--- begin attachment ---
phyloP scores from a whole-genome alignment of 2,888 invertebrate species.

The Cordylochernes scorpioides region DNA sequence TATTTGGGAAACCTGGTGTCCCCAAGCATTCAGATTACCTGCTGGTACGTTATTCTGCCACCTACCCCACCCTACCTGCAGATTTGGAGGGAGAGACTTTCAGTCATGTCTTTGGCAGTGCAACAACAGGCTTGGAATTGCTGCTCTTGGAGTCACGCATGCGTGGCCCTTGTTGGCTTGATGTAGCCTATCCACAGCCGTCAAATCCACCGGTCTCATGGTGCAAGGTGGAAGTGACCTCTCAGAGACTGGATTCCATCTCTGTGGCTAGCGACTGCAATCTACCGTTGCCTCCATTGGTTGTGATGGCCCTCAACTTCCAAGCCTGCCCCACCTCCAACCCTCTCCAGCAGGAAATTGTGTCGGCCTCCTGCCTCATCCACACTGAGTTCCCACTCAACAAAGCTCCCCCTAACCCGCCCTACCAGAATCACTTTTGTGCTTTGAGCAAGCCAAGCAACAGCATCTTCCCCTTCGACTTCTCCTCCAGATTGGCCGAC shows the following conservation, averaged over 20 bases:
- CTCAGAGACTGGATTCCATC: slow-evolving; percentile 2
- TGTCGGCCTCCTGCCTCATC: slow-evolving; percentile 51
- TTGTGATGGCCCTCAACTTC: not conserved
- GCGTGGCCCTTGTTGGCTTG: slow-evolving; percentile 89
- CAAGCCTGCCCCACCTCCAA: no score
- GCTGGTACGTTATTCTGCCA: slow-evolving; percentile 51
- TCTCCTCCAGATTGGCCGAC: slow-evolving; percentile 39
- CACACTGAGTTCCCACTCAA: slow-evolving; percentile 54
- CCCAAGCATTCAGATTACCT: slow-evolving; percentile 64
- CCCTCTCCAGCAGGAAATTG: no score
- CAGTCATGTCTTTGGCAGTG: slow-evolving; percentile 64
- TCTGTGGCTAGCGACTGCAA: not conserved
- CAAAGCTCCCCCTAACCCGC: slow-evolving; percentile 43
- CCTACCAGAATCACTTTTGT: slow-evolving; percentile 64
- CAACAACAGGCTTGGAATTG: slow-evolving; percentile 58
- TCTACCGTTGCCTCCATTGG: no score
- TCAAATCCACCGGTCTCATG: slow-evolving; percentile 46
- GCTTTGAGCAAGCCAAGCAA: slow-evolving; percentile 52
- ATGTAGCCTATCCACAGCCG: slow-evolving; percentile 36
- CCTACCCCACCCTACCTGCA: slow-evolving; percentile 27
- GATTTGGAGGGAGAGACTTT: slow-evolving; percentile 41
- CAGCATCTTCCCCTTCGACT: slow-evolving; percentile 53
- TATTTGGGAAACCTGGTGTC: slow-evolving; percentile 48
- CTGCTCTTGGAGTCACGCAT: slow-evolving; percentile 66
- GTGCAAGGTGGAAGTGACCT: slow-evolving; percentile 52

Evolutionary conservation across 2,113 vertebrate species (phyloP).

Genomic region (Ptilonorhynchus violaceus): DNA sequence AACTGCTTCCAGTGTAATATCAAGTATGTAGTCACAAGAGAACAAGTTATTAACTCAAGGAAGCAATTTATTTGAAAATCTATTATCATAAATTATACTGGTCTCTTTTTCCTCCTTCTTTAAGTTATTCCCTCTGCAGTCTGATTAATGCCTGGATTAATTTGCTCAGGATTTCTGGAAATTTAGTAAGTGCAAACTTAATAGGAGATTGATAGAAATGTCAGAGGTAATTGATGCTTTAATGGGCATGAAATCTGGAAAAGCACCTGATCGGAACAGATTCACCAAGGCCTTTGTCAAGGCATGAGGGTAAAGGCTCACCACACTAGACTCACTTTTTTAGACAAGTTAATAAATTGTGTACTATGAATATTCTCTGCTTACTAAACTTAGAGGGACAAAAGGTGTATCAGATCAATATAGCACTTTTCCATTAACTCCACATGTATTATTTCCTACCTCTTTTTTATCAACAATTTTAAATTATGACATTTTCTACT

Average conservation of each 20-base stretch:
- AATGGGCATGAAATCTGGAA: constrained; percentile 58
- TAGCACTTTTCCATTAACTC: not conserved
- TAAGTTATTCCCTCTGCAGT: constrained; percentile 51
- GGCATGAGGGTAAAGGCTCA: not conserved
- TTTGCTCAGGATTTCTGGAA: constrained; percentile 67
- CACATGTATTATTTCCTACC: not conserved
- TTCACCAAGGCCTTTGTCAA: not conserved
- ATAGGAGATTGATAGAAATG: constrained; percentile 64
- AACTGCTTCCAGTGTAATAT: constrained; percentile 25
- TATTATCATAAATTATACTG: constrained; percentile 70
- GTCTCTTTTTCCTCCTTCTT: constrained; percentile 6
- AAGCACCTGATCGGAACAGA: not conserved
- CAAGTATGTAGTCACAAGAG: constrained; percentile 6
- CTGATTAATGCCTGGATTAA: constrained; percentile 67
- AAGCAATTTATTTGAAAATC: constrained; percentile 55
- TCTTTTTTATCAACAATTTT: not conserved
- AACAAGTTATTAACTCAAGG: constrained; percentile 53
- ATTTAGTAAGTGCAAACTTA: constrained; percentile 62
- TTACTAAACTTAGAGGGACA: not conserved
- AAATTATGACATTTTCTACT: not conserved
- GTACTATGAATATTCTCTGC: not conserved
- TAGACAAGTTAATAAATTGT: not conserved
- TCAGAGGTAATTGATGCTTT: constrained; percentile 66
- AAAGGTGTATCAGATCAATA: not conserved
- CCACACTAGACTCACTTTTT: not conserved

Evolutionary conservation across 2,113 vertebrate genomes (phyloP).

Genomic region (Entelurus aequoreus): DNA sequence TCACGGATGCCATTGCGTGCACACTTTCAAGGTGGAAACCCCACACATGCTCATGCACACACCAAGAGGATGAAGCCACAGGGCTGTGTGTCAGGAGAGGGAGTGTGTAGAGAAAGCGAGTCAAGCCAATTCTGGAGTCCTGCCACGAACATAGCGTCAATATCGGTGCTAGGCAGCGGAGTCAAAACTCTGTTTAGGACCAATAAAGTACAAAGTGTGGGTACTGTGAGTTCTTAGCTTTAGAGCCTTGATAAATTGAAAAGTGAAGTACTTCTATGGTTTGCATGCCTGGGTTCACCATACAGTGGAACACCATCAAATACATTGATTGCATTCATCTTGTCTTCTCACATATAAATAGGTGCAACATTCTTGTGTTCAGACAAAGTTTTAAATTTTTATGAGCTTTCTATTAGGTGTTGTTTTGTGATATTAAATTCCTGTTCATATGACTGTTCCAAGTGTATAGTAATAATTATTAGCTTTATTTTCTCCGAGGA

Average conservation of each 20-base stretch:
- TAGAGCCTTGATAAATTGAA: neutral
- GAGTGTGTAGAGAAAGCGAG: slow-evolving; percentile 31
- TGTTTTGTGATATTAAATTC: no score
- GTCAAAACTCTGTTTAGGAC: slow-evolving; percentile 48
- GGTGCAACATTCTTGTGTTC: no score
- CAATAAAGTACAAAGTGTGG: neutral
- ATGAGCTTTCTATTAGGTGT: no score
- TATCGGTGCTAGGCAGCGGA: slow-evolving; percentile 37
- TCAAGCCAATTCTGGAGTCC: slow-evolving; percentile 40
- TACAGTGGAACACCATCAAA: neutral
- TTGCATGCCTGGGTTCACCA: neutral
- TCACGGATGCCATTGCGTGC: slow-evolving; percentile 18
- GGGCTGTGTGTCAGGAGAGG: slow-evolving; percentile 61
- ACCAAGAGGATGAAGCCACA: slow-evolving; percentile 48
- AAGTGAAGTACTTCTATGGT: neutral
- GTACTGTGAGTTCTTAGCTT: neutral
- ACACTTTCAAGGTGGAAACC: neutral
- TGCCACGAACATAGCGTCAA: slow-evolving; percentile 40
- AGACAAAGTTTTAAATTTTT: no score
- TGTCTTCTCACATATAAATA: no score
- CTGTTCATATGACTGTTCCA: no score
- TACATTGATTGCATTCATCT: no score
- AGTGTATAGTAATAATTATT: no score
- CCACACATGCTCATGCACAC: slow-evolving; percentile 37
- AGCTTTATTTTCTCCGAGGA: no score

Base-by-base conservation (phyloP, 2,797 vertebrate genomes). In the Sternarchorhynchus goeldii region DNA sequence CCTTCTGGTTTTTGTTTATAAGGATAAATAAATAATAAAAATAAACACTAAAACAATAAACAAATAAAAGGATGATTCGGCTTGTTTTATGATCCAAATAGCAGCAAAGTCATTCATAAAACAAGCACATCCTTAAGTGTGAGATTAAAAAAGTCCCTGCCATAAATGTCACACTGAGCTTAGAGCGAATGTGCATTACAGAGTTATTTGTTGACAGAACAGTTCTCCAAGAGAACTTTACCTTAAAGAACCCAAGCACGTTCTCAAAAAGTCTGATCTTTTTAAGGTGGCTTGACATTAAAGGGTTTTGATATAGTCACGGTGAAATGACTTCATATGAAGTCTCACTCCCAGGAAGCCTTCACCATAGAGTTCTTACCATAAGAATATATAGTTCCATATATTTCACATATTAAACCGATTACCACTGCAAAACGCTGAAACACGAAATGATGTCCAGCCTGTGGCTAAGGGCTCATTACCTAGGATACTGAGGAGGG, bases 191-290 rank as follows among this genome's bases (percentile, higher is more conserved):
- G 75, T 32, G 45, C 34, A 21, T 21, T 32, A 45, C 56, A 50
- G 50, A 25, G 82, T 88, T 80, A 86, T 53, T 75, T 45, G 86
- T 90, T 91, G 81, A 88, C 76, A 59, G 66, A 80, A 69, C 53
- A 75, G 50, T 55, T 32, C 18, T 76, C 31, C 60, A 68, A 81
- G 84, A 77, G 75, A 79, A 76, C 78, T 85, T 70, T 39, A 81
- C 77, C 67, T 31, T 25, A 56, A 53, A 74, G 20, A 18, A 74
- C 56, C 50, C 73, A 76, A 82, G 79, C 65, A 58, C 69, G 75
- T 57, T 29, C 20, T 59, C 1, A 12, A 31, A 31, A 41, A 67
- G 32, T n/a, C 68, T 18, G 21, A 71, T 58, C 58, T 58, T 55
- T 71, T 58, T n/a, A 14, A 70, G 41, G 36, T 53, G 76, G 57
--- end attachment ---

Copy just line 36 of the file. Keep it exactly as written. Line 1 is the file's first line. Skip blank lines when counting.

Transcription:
- CACATGTATTATTTCCTACC: not conserved